The Works of Walter Scott, Esq: The lay of the last minstrel. Ballads and lyrical pieces
Longman, Hurst, Rees, Orme, and Brown, William Miller and John Murray, London; and for A. Constable and Company and John Ballantyne and Company Edinburgh, 1813
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ancient arms band bard Baron Beattisons beneath betwixt blaze blood blood-hound Border Branksome Branksome Hall Branksome's brave Buccleuch called CANTO castle Cessford chapel chief clan courser crest cross Cumberland Dame dead death Douglas dread Duke Earl Earl of Angus Eildon Hills English Eskdale Ettricke Ettricke Forest Fawdon feud fight Gothic architecture hall hand harp Hawick head heard heart highnes hill horse Howard James Jedburgh king Kirkwall knight Ladye laird of Buccleuch lances lands LAST MINSTREL Liddisdale Lord Dacre Melrose Melrose Abbey Michael Scott MINSTREL moss-trooper Musgrave Naworth Castle ne'er noble Note o'er ride rode Roslin round rung sayd Scotland Scots Scottish Scottish Border shew shulde Sir William slain song spear St Clair steed stone sword Teviot's thee theyme theyre Thomas Musgrave thou Tinlinn tomb tower Twas Virgilius Walter Scott warden warriors wild William of Deloraine word wound
Page 202 - That day of wrath, .that dreadful day, When heaven and earth shall pass away, What power shall be the sinner's stay ? How shall he meet that dreadful day ? When, shrivelling like a parched scroll, The flaming heavens together roll ; When louder yet, and yet more dread, Swells the high trump that wakes the dead ! Oh ! on that day, that wrathful day, When man to judgment wakes from clay, Be THOU the trembling sinner's stay, Though heaven and earth shall pass away ! HUSH'D is the harp — the Minstrel...
Page 12 - Stuart's throne ; The bigots of the iron time Had called his harmless art a crime. A wandering harper, scorned and poor, He begged his bread from door to door ; And tuned, to please a peasant's ear, The harp, a king had loved to hear.
Page 193 - Blazed battlement and pinnet high, Blazed every rose-carved buttress fair — So still they blaze; when fate is nigh The lordly line of high St. Clair.
Page 171 - Breathes there the man, with soul so dead, Who never to himself hath said, This is my own, my native land ? Whose heart hath ne'er within him burned, As home his footsteps he hath turned, From wandering on a foreign strand ? If such there breathe, go mark him well; For him no minstrel raptures swell; High though his titles, proud his name, Boundless his wealth as wish can claim; Despite those titles, power, and pelf, The wretch concentred all in self, Living, shall forfeit fair renown, And, doubly...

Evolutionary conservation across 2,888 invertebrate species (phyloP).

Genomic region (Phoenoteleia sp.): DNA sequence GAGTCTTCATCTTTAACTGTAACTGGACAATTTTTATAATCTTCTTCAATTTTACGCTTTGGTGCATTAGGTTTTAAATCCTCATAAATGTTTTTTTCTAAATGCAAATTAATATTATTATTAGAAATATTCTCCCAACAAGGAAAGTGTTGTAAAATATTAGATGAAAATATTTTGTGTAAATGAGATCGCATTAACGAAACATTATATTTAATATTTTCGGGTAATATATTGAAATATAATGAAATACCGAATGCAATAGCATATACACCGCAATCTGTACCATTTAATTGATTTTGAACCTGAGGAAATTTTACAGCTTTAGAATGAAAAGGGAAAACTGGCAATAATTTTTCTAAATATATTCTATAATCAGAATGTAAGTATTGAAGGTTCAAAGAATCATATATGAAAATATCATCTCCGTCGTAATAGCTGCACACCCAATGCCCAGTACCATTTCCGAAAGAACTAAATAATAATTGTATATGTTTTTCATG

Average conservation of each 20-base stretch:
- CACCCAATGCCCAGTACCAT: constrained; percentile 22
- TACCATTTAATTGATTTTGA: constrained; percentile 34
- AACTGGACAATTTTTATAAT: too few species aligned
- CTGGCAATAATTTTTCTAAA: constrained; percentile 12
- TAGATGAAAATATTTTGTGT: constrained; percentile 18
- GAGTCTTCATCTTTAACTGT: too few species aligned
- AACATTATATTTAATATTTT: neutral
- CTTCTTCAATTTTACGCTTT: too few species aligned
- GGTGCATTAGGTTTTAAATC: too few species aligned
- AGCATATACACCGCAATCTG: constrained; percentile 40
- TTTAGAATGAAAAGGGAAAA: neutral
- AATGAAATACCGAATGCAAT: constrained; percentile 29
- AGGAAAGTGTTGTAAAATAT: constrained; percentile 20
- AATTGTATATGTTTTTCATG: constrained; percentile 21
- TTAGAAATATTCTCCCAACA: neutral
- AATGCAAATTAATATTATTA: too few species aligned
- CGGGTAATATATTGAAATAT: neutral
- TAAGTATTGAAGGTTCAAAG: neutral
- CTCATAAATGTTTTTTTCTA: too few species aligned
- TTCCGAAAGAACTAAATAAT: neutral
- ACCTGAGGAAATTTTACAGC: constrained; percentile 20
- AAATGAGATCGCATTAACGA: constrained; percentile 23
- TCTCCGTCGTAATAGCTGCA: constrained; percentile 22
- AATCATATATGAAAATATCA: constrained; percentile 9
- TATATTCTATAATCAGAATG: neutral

Page 11 - Seemed to have known a better day; The harp, his sole remaining joy, Was carried by an orphan boy. The last of all the bards was he, Who sung of Border chivalry. For, well-a-day! their date was fled, His tuneful brethren all were dead ; •And he, neglected and oppressed, Wished to be with them, and at rest.
Page 57 - Tis said, as through the aisles they passed, They heard strange noises on the blast ; And through the cloister-galleries small, Which at mid-height thread the chancel wall, Loud sobs, and laughter louder ran, And voices unlike the voice of man ; As if the fiends kept holiday, Because these spells were brought to day. I cannot tell how the truth may be ; I say the tale as 'twas said to me.
Page 51 - In these far climes, it was my lot To meet the wondrous Michael Scott ; A wizard of such dreaded fame, That when, in Salamanca's cave, Him listed his magic wand to wave, The bells would ring in Notre Dame...
Page 51 - Showed many a prophet, and many a saint, Whose image on the glass was dyed ; Full in the midst, his Cross of Red Triumphant Michael brandished, And trampled the Apostate's pride. The moon-beam kissed the holy pane, And threw on the pavement a bloody stain.
Page 173 - Can e'er untie the filial band, That knits me to thy rugged strand ! Still, as I view each well-known scene, Think what is now, and what hath been, Seems as, to me, of all bereft, Sole friends thy woods and streams were left ; And thus I love them better still, Even in extremity of ill. By Yarrow's stream still let me stray, Though none should guide my feeble way ; Still feel the breeze down Ettrick break, Although it chill my withered cheek ; Still lay my head by Teviot stone, Though there, forgotten...